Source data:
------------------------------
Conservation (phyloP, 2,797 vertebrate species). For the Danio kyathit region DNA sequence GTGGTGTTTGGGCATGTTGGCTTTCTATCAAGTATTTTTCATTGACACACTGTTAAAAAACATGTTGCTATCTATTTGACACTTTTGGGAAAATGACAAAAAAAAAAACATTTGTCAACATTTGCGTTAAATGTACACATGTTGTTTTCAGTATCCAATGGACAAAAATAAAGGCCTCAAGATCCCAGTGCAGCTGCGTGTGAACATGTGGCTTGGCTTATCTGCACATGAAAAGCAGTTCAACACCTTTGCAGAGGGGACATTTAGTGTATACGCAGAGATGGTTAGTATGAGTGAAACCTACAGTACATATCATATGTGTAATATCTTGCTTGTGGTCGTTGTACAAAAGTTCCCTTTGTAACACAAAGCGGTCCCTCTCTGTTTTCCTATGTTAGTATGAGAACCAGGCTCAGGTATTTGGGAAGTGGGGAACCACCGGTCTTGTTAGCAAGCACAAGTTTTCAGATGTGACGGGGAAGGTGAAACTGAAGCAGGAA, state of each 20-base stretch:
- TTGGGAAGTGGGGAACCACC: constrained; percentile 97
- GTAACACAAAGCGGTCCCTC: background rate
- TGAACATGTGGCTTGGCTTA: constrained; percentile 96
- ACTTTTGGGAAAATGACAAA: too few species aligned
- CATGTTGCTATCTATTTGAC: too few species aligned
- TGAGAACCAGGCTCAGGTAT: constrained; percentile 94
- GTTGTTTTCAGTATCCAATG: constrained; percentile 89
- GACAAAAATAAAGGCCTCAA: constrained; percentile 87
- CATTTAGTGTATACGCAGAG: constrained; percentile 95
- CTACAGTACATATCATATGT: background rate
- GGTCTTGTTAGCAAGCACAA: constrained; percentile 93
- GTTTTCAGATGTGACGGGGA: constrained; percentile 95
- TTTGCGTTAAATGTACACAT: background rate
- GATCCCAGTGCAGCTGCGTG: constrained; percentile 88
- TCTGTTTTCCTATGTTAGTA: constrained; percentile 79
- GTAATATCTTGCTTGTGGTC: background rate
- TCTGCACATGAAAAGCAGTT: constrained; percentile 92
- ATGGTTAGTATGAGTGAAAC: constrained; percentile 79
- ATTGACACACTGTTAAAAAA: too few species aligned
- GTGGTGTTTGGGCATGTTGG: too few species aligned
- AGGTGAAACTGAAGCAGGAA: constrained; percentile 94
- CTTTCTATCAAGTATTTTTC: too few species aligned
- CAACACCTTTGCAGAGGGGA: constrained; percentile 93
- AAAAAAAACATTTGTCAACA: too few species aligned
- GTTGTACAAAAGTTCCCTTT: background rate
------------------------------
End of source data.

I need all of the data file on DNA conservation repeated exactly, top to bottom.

Conservation (phyloP, 2,797 vertebrate species). For the Danio kyathit region DNA sequence GTGGTGTTTGGGCATGTTGGCTTTCTATCAAGTATTTTTCATTGACACACTGTTAAAAAACATGTTGCTATCTATTTGACACTTTTGGGAAAATGACAAAAAAAAAAACATTTGTCAACATTTGCGTTAAATGTACACATGTTGTTTTCAGTATCCAATGGACAAAAATAAAGGCCTCAAGATCCCAGTGCAGCTGCGTGTGAACATGTGGCTTGGCTTATCTGCACATGAAAAGCAGTTCAACACCTTTGCAGAGGGGACATTTAGTGTATACGCAGAGATGGTTAGTATGAGTGAAACCTACAGTACATATCATATGTGTAATATCTTGCTTGTGGTCGTTGTACAAAAGTTCCCTTTGTAACACAAAGCGGTCCCTCTCTGTTTTCCTATGTTAGTATGAGAACCAGGCTCAGGTATTTGGGAAGTGGGGAACCACCGGTCTTGTTAGCAAGCACAAGTTTTCAGATGTGACGGGGAAGGTGAAACTGAAGCAGGAA, state of each 20-base stretch:
- TTGGGAAGTGGGGAACCACC: constrained; percentile 97
- GTAACACAAAGCGGTCCCTC: background rate
- TGAACATGTGGCTTGGCTTA: constrained; percentile 96
- ACTTTTGGGAAAATGACAAA: too few species aligned
- CATGTTGCTATCTATTTGAC: too few species aligned
- TGAGAACCAGGCTCAGGTAT: constrained; percentile 94
- GTTGTTTTCAGTATCCAATG: constrained; percentile 89
- GACAAAAATAAAGGCCTCAA: constrained; percentile 87
- CATTTAGTGTATACGCAGAG: constrained; percentile 95
- CTACAGTACATATCATATGT: background rate
- GGTCTTGTTAGCAAGCACAA: constrained; percentile 93
- GTTTTCAGATGTGACGGGGA: constrained; percentile 95
- TTTGCGTTAAATGTACACAT: background rate
- GATCCCAGTGCAGCTGCGTG: constrained; percentile 88
- TCTGTTTTCCTATGTTAGTA: constrained; percentile 79
- GTAATATCTTGCTTGTGGTC: background rate
- TCTGCACATGAAAAGCAGTT: constrained; percentile 92
- ATGGTTAGTATGAGTGAAAC: constrained; percentile 79
- ATTGACACACTGTTAAAAAA: too few species aligned
- GTGGTGTTTGGGCATGTTGG: too few species aligned
- AGGTGAAACTGAAGCAGGAA: constrained; percentile 94
- CTTTCTATCAAGTATTTTTC: too few species aligned
- CAACACCTTTGCAGAGGGGA: constrained; percentile 93
- AAAAAAAACATTTGTCAACA: too few species aligned
- GTTGTACAAAAGTTCCCTTT: background rate